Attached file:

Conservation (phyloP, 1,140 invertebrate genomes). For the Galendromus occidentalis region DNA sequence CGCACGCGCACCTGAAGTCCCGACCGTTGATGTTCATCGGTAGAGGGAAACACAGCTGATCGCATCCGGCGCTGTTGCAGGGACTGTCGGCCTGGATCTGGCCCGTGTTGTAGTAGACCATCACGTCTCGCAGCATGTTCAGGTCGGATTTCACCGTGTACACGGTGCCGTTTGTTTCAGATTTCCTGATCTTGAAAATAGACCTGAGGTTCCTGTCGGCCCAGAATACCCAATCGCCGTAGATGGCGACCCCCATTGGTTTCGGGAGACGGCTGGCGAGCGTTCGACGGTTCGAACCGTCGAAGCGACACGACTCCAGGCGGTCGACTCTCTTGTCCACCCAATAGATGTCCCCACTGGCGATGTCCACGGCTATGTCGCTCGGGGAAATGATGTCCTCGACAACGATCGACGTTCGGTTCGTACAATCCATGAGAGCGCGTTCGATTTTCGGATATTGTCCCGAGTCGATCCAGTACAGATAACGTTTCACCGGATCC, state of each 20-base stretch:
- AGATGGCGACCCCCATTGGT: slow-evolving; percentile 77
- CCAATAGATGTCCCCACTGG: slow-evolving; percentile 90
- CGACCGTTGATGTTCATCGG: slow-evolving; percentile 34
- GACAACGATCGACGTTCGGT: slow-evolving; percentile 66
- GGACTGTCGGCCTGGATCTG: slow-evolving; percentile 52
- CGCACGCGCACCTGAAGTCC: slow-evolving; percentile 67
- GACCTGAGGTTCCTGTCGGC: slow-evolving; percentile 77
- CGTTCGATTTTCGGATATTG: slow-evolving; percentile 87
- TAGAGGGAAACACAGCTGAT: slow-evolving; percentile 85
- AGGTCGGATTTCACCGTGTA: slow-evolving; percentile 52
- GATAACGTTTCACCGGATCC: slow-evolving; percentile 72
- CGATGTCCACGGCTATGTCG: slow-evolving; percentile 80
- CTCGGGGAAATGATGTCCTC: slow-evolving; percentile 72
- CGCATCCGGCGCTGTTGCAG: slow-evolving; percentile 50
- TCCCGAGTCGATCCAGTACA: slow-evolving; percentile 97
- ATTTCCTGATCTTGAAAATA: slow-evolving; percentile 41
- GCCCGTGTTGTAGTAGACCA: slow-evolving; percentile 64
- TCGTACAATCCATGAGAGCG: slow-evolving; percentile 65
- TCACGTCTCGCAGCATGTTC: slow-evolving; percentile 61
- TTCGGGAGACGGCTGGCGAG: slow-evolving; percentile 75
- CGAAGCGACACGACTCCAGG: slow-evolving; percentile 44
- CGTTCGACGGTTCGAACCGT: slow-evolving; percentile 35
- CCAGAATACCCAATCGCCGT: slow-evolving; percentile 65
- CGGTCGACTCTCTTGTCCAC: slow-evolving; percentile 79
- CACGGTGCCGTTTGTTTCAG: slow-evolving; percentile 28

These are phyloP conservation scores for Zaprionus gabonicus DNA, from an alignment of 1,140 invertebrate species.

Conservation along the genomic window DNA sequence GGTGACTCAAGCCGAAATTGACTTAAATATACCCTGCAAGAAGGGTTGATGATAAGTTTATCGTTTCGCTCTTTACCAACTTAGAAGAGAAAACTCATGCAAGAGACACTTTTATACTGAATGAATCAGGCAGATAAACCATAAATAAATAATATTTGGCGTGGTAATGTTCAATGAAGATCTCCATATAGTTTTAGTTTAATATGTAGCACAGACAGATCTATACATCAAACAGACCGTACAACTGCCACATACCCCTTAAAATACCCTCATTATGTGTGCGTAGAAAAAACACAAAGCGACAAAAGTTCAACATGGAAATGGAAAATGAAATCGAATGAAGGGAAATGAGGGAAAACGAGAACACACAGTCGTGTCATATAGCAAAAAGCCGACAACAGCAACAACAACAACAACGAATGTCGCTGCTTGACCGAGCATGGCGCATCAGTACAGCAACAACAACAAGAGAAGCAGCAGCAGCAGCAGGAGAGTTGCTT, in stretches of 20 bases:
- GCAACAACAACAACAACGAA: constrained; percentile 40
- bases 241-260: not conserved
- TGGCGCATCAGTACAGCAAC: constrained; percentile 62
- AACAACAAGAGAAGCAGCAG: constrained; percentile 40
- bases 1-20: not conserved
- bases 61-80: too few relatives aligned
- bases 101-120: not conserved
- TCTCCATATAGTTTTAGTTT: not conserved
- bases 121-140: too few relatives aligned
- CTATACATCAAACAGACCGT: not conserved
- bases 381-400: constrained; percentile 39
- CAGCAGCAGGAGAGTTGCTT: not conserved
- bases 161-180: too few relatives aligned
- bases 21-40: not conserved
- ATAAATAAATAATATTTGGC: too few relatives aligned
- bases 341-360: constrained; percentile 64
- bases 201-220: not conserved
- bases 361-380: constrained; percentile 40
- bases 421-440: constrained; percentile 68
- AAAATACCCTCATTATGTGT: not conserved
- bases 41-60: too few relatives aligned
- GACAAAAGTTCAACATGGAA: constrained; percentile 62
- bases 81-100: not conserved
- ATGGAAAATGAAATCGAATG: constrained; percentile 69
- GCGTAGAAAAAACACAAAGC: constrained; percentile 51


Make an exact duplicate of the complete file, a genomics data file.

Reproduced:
Conservation (phyloP, 1,140 invertebrate genomes). For the Galendromus occidentalis region DNA sequence CGCACGCGCACCTGAAGTCCCGACCGTTGATGTTCATCGGTAGAGGGAAACACAGCTGATCGCATCCGGCGCTGTTGCAGGGACTGTCGGCCTGGATCTGGCCCGTGTTGTAGTAGACCATCACGTCTCGCAGCATGTTCAGGTCGGATTTCACCGTGTACACGGTGCCGTTTGTTTCAGATTTCCTGATCTTGAAAATAGACCTGAGGTTCCTGTCGGCCCAGAATACCCAATCGCCGTAGATGGCGACCCCCATTGGTTTCGGGAGACGGCTGGCGAGCGTTCGACGGTTCGAACCGTCGAAGCGACACGACTCCAGGCGGTCGACTCTCTTGTCCACCCAATAGATGTCCCCACTGGCGATGTCCACGGCTATGTCGCTCGGGGAAATGATGTCCTCGACAACGATCGACGTTCGGTTCGTACAATCCATGAGAGCGCGTTCGATTTTCGGATATTGTCCCGAGTCGATCCAGTACAGATAACGTTTCACCGGATCC, state of each 20-base stretch:
- AGATGGCGACCCCCATTGGT: slow-evolving; percentile 77
- CCAATAGATGTCCCCACTGG: slow-evolving; percentile 90
- CGACCGTTGATGTTCATCGG: slow-evolving; percentile 34
- GACAACGATCGACGTTCGGT: slow-evolving; percentile 66
- GGACTGTCGGCCTGGATCTG: slow-evolving; percentile 52
- CGCACGCGCACCTGAAGTCC: slow-evolving; percentile 67
- GACCTGAGGTTCCTGTCGGC: slow-evolving; percentile 77
- CGTTCGATTTTCGGATATTG: slow-evolving; percentile 87
- TAGAGGGAAACACAGCTGAT: slow-evolving; percentile 85
- AGGTCGGATTTCACCGTGTA: slow-evolving; percentile 52
- GATAACGTTTCACCGGATCC: slow-evolving; percentile 72
- CGATGTCCACGGCTATGTCG: slow-evolving; percentile 80
- CTCGGGGAAATGATGTCCTC: slow-evolving; percentile 72
- CGCATCCGGCGCTGTTGCAG: slow-evolving; percentile 50
- TCCCGAGTCGATCCAGTACA: slow-evolving; percentile 97
- ATTTCCTGATCTTGAAAATA: slow-evolving; percentile 41
- GCCCGTGTTGTAGTAGACCA: slow-evolving; percentile 64
- TCGTACAATCCATGAGAGCG: slow-evolving; percentile 65
- TCACGTCTCGCAGCATGTTC: slow-evolving; percentile 61
- TTCGGGAGACGGCTGGCGAG: slow-evolving; percentile 75
- CGAAGCGACACGACTCCAGG: slow-evolving; percentile 44
- CGTTCGACGGTTCGAACCGT: slow-evolving; percentile 35
- CCAGAATACCCAATCGCCGT: slow-evolving; percentile 65
- CGGTCGACTCTCTTGTCCAC: slow-evolving; percentile 79
- CACGGTGCCGTTTGTTTCAG: slow-evolving; percentile 28

These are phyloP conservation scores for Zaprionus gabonicus DNA, from an alignment of 1,140 invertebrate species.

Conservation along the genomic window DNA sequence GGTGACTCAAGCCGAAATTGACTTAAATATACCCTGCAAGAAGGGTTGATGATAAGTTTATCGTTTCGCTCTTTACCAACTTAGAAGAGAAAACTCATGCAAGAGACACTTTTATACTGAATGAATCAGGCAGATAAACCATAAATAAATAATATTTGGCGTGGTAATGTTCAATGAAGATCTCCATATAGTTTTAGTTTAATATGTAGCACAGACAGATCTATACATCAAACAGACCGTACAACTGCCACATACCCCTTAAAATACCCTCATTATGTGTGCGTAGAAAAAACACAAAGCGACAAAAGTTCAACATGGAAATGGAAAATGAAATCGAATGAAGGGAAATGAGGGAAAACGAGAACACACAGTCGTGTCATATAGCAAAAAGCCGACAACAGCAACAACAACAACAACGAATGTCGCTGCTTGACCGAGCATGGCGCATCAGTACAGCAACAACAACAAGAGAAGCAGCAGCAGCAGCAGGAGAGTTGCTT, in stretches of 20 bases:
- GCAACAACAACAACAACGAA: constrained; percentile 40
- bases 241-260: not conserved
- TGGCGCATCAGTACAGCAAC: constrained; percentile 62
- AACAACAAGAGAAGCAGCAG: constrained; percentile 40
- bases 1-20: not conserved
- bases 61-80: too few relatives aligned
- bases 101-120: not conserved
- TCTCCATATAGTTTTAGTTT: not conserved
- bases 121-140: too few relatives aligned
- CTATACATCAAACAGACCGT: not conserved
- bases 381-400: constrained; percentile 39
- CAGCAGCAGGAGAGTTGCTT: not conserved
- bases 161-180: too few relatives aligned
- bases 21-40: not conserved
- ATAAATAAATAATATTTGGC: too few relatives aligned
- bases 341-360: constrained; percentile 64
- bases 201-220: not conserved
- bases 361-380: constrained; percentile 40
- bases 421-440: constrained; percentile 68
- AAAATACCCTCATTATGTGT: not conserved
- bases 41-60: too few relatives aligned
- GACAAAAGTTCAACATGGAA: constrained; percentile 62
- bases 81-100: not conserved
- ATGGAAAATGAAATCGAATG: constrained; percentile 69
- GCGTAGAAAAAACACAAAGC: constrained; percentile 51